Happy Sunday, leisure learners! Can you believe that it’s almost reading outside time?! (It’s like swimsuit season, but for word nerds.) As you probably know, we are heading into National Poetry Month for April. The selections below are in the spirit of throwing grammar temporarily aside, focusing on individual words and even individual letters.
In this month’s column, I challenge you to update your knowledge of poets (see first link), and also take the time to celebrate the magic of what happens when just a few words, put together in just the right way, combine to create powerful human emotions.
Here is your March 2022 Leisure Learning List:
This is a fantastic site to learn about cutting-edge poets. This is a small press whose focus is on inclusion, and their poets represent almost every walk of life.
What do I mean by that? Well, just think along the lines of “Darfurian child bride who learned of this at her own wedding.” That’s the type of cosmopolitan diversity this press offers.
The link above is for Button’s list of poets. Their bios alone are interesting, if not radiant at times. I suggest you look at some of the poets to see their specific areas of interest, then watch them reading their work on Button Poetry’s YouTube channel.
This is my kid-friendly pick of the month. Obviously, if you are here, then you value reading. But how exactly does your physiology work to make that happen? Why are letters and numbers shaped the way that they are? Are curved letters the same height as flat-topped letters in the same font?
This video is geared more for kids, but it does present some of the most recent research about how our brains process words, therefore I recommend it for all ages. It’s a good way to update what you learned in that Psych class years ago.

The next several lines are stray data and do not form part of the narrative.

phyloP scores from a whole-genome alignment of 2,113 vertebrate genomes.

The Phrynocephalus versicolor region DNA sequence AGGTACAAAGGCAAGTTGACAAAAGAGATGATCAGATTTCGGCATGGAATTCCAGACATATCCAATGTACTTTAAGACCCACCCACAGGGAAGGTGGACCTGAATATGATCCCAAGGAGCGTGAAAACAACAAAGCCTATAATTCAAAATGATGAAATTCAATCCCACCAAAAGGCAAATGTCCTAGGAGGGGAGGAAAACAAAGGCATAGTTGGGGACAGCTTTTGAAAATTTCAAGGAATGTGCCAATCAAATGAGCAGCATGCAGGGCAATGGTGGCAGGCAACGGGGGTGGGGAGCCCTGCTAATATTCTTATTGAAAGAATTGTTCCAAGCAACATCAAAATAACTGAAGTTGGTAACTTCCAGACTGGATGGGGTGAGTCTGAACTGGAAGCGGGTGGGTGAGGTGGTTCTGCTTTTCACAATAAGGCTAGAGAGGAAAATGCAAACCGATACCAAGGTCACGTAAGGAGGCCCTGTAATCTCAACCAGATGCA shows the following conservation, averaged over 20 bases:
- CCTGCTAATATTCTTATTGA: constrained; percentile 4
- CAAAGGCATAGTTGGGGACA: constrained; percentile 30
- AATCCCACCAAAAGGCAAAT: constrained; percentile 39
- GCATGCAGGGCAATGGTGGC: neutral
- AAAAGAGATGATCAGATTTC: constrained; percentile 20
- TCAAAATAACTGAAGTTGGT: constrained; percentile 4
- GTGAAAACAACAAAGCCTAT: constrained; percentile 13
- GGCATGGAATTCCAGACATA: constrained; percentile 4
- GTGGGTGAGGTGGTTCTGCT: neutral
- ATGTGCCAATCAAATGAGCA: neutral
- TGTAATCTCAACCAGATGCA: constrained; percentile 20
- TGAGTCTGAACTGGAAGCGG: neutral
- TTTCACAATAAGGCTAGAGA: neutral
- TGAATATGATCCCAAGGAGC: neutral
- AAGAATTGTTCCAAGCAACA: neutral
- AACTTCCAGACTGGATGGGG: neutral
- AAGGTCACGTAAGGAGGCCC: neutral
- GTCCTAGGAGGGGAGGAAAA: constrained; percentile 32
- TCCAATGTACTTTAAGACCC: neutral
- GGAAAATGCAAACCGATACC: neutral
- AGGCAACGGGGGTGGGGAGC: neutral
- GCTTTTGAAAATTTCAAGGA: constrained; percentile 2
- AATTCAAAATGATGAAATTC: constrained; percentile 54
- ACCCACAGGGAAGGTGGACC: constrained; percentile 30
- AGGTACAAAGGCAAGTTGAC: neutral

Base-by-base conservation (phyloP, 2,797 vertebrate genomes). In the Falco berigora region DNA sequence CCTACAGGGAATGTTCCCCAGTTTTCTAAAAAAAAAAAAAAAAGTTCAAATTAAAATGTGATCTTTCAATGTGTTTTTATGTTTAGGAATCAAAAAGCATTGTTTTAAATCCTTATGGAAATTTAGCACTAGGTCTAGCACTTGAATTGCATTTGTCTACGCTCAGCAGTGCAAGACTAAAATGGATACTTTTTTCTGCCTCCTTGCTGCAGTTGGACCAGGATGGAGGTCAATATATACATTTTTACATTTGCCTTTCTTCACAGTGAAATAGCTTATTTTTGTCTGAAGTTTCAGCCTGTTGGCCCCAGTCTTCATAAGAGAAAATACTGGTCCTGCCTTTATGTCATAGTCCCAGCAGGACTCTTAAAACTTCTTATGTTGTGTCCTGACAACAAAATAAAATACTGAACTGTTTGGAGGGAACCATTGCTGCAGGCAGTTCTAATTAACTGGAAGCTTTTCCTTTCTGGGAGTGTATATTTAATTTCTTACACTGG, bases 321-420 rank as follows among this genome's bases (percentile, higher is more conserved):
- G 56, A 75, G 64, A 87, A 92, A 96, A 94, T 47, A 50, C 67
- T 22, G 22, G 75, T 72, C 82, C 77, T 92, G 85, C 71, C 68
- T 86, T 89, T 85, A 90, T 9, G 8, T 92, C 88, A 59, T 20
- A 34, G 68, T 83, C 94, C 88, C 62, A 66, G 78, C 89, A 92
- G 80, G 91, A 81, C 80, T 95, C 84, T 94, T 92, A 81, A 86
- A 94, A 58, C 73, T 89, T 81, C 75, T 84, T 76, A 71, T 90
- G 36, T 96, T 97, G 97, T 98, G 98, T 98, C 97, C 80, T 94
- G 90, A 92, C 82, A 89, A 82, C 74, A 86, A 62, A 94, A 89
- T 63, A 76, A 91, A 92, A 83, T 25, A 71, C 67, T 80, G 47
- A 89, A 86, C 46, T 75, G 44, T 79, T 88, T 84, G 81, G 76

First, let me just say that this non-profit online poetry ‘zine has one of the best taglines ever—For the Ink Hearted. That alone is worth appreciating.
Poetry is often musical, and this list takes that concept to a literal level. It starts with Tennyson’s Ballad of Shallot being retold from the maiden’s point of view and takes off from there. Even if harpsichord rock isn’t your thing, comparing the original ballad with Emilie Autumn’s version is a worthwhile endeavor.
In the United States, where books are produced entirely by hand, this short YouTube video shows how a team of craftsmen (and 1 featured craftswoman) work together to produce a book that is also a work of heart. From setting the individual letters to sealing those beautiful, gilded covers that are swoon-worthy, this video will wow anyone who has become accustomed to push button printing.
These are 10 examples of words that have been turned into visual art. You will find gorgeously rendered black-out poems, letters arranged into jewels and sentence diagramming turned on its linear head.
If you are hungry for more, these should satisfy your appetite.
Tell us in the comments: Which of these March 2022 Leisure Learning picks are you most excited to try?
Melissa Haas is the author and illustrator of Catula: The Misadventures of Dracula’s Cat and The Night Before Christmas (NOW WITH CATS), among other books. Follow Catula’s whereabouts on Instagram @CatulaTheCat or download a free coloring page at www.catulathebook.com.